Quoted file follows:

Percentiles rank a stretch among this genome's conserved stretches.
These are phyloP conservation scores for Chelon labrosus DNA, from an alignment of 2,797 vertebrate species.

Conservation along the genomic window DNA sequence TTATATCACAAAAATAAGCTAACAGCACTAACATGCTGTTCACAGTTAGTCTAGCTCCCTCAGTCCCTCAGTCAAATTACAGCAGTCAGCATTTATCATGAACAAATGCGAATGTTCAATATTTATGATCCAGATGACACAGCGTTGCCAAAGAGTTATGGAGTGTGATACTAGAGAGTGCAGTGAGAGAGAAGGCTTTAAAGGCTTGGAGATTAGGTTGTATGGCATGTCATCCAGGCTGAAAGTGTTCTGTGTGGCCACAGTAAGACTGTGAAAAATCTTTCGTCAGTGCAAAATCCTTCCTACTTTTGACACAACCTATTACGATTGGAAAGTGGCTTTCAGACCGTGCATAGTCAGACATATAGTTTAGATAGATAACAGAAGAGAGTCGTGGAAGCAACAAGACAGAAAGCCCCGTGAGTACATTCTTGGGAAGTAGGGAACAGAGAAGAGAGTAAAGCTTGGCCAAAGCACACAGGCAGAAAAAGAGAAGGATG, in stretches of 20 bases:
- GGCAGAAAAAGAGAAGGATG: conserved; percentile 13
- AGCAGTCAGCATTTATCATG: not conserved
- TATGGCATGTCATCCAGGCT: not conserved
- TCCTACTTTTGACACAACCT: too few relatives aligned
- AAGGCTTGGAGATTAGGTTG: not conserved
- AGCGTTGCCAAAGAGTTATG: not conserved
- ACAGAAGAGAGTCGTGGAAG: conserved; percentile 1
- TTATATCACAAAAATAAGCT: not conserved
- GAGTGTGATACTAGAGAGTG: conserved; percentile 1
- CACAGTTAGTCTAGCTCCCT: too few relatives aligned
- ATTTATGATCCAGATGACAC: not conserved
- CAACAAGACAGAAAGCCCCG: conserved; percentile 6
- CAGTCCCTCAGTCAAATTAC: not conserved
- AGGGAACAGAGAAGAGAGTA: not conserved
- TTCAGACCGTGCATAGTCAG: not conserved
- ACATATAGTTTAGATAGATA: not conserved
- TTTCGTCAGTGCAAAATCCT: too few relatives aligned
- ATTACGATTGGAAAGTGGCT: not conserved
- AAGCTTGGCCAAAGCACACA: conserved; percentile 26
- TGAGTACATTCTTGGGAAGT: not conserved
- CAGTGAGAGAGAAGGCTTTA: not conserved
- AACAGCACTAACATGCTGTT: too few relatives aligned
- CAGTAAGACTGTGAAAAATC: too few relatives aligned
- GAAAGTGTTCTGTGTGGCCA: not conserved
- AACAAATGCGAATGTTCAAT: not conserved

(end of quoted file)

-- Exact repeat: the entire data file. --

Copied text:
Percentiles rank a stretch among this genome's conserved stretches.
These are phyloP conservation scores for Chelon labrosus DNA, from an alignment of 2,797 vertebrate species.

Conservation along the genomic window DNA sequence TTATATCACAAAAATAAGCTAACAGCACTAACATGCTGTTCACAGTTAGTCTAGCTCCCTCAGTCCCTCAGTCAAATTACAGCAGTCAGCATTTATCATGAACAAATGCGAATGTTCAATATTTATGATCCAGATGACACAGCGTTGCCAAAGAGTTATGGAGTGTGATACTAGAGAGTGCAGTGAGAGAGAAGGCTTTAAAGGCTTGGAGATTAGGTTGTATGGCATGTCATCCAGGCTGAAAGTGTTCTGTGTGGCCACAGTAAGACTGTGAAAAATCTTTCGTCAGTGCAAAATCCTTCCTACTTTTGACACAACCTATTACGATTGGAAAGTGGCTTTCAGACCGTGCATAGTCAGACATATAGTTTAGATAGATAACAGAAGAGAGTCGTGGAAGCAACAAGACAGAAAGCCCCGTGAGTACATTCTTGGGAAGTAGGGAACAGAGAAGAGAGTAAAGCTTGGCCAAAGCACACAGGCAGAAAAAGAGAAGGATG, in stretches of 20 bases:
- GGCAGAAAAAGAGAAGGATG: conserved; percentile 13
- AGCAGTCAGCATTTATCATG: not conserved
- TATGGCATGTCATCCAGGCT: not conserved
- TCCTACTTTTGACACAACCT: too few relatives aligned
- AAGGCTTGGAGATTAGGTTG: not conserved
- AGCGTTGCCAAAGAGTTATG: not conserved
- ACAGAAGAGAGTCGTGGAAG: conserved; percentile 1
- TTATATCACAAAAATAAGCT: not conserved
- GAGTGTGATACTAGAGAGTG: conserved; percentile 1
- CACAGTTAGTCTAGCTCCCT: too few relatives aligned
- ATTTATGATCCAGATGACAC: not conserved
- CAACAAGACAGAAAGCCCCG: conserved; percentile 6
- CAGTCCCTCAGTCAAATTAC: not conserved
- AGGGAACAGAGAAGAGAGTA: not conserved
- TTCAGACCGTGCATAGTCAG: not conserved
- ACATATAGTTTAGATAGATA: not conserved
- TTTCGTCAGTGCAAAATCCT: too few relatives aligned
- ATTACGATTGGAAAGTGGCT: not conserved
- AAGCTTGGCCAAAGCACACA: conserved; percentile 26
- TGAGTACATTCTTGGGAAGT: not conserved
- CAGTGAGAGAGAAGGCTTTA: not conserved
- AACAGCACTAACATGCTGTT: too few relatives aligned
- CAGTAAGACTGTGAAAAATC: too few relatives aligned
- GAAAGTGTTCTGTGTGGCCA: not conserved
- AACAAATGCGAATGTTCAAT: not conserved